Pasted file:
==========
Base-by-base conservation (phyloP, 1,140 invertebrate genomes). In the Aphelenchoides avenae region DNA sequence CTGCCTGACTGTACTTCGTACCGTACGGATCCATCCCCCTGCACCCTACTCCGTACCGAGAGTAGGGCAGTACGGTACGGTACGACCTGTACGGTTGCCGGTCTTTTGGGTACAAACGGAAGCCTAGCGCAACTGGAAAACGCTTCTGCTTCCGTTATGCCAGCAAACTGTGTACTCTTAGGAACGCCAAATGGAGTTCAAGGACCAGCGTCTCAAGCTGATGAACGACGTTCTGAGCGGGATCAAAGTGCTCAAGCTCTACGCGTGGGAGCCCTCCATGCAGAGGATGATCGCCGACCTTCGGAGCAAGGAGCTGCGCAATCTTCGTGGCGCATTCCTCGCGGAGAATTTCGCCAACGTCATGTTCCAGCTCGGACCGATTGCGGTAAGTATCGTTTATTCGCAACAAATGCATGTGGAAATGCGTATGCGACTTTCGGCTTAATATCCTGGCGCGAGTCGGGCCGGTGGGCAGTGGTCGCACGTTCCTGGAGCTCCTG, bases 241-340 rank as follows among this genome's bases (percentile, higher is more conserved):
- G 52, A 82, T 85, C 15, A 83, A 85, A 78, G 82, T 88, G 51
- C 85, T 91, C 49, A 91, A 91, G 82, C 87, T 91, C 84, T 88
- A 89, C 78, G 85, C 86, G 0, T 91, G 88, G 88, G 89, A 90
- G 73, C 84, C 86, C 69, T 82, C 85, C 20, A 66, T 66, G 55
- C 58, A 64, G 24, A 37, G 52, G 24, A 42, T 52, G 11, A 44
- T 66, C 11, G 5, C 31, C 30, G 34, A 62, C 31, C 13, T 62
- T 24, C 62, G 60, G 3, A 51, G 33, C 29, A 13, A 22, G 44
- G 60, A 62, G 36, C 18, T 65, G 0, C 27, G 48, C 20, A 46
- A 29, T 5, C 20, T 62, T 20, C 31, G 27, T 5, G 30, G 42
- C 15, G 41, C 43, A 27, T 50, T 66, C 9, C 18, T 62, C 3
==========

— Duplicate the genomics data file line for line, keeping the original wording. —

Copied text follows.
Base-by-base conservation (phyloP, 1,140 invertebrate genomes). In the Aphelenchoides avenae region DNA sequence CTGCCTGACTGTACTTCGTACCGTACGGATCCATCCCCCTGCACCCTACTCCGTACCGAGAGTAGGGCAGTACGGTACGGTACGACCTGTACGGTTGCCGGTCTTTTGGGTACAAACGGAAGCCTAGCGCAACTGGAAAACGCTTCTGCTTCCGTTATGCCAGCAAACTGTGTACTCTTAGGAACGCCAAATGGAGTTCAAGGACCAGCGTCTCAAGCTGATGAACGACGTTCTGAGCGGGATCAAAGTGCTCAAGCTCTACGCGTGGGAGCCCTCCATGCAGAGGATGATCGCCGACCTTCGGAGCAAGGAGCTGCGCAATCTTCGTGGCGCATTCCTCGCGGAGAATTTCGCCAACGTCATGTTCCAGCTCGGACCGATTGCGGTAAGTATCGTTTATTCGCAACAAATGCATGTGGAAATGCGTATGCGACTTTCGGCTTAATATCCTGGCGCGAGTCGGGCCGGTGGGCAGTGGTCGCACGTTCCTGGAGCTCCTG, bases 241-340 rank as follows among this genome's bases (percentile, higher is more conserved):
- G 52, A 82, T 85, C 15, A 83, A 85, A 78, G 82, T 88, G 51
- C 85, T 91, C 49, A 91, A 91, G 82, C 87, T 91, C 84, T 88
- A 89, C 78, G 85, C 86, G 0, T 91, G 88, G 88, G 89, A 90
- G 73, C 84, C 86, C 69, T 82, C 85, C 20, A 66, T 66, G 55
- C 58, A 64, G 24, A 37, G 52, G 24, A 42, T 52, G 11, A 44
- T 66, C 11, G 5, C 31, C 30, G 34, A 62, C 31, C 13, T 62
- T 24, C 62, G 60, G 3, A 51, G 33, C 29, A 13, A 22, G 44
- G 60, A 62, G 36, C 18, T 65, G 0, C 27, G 48, C 20, A 46
- A 29, T 5, C 20, T 62, T 20, C 31, G 27, T 5, G 30, G 42
- C 15, G 41, C 43, A 27, T 50, T 66, C 9, C 18, T 62, C 3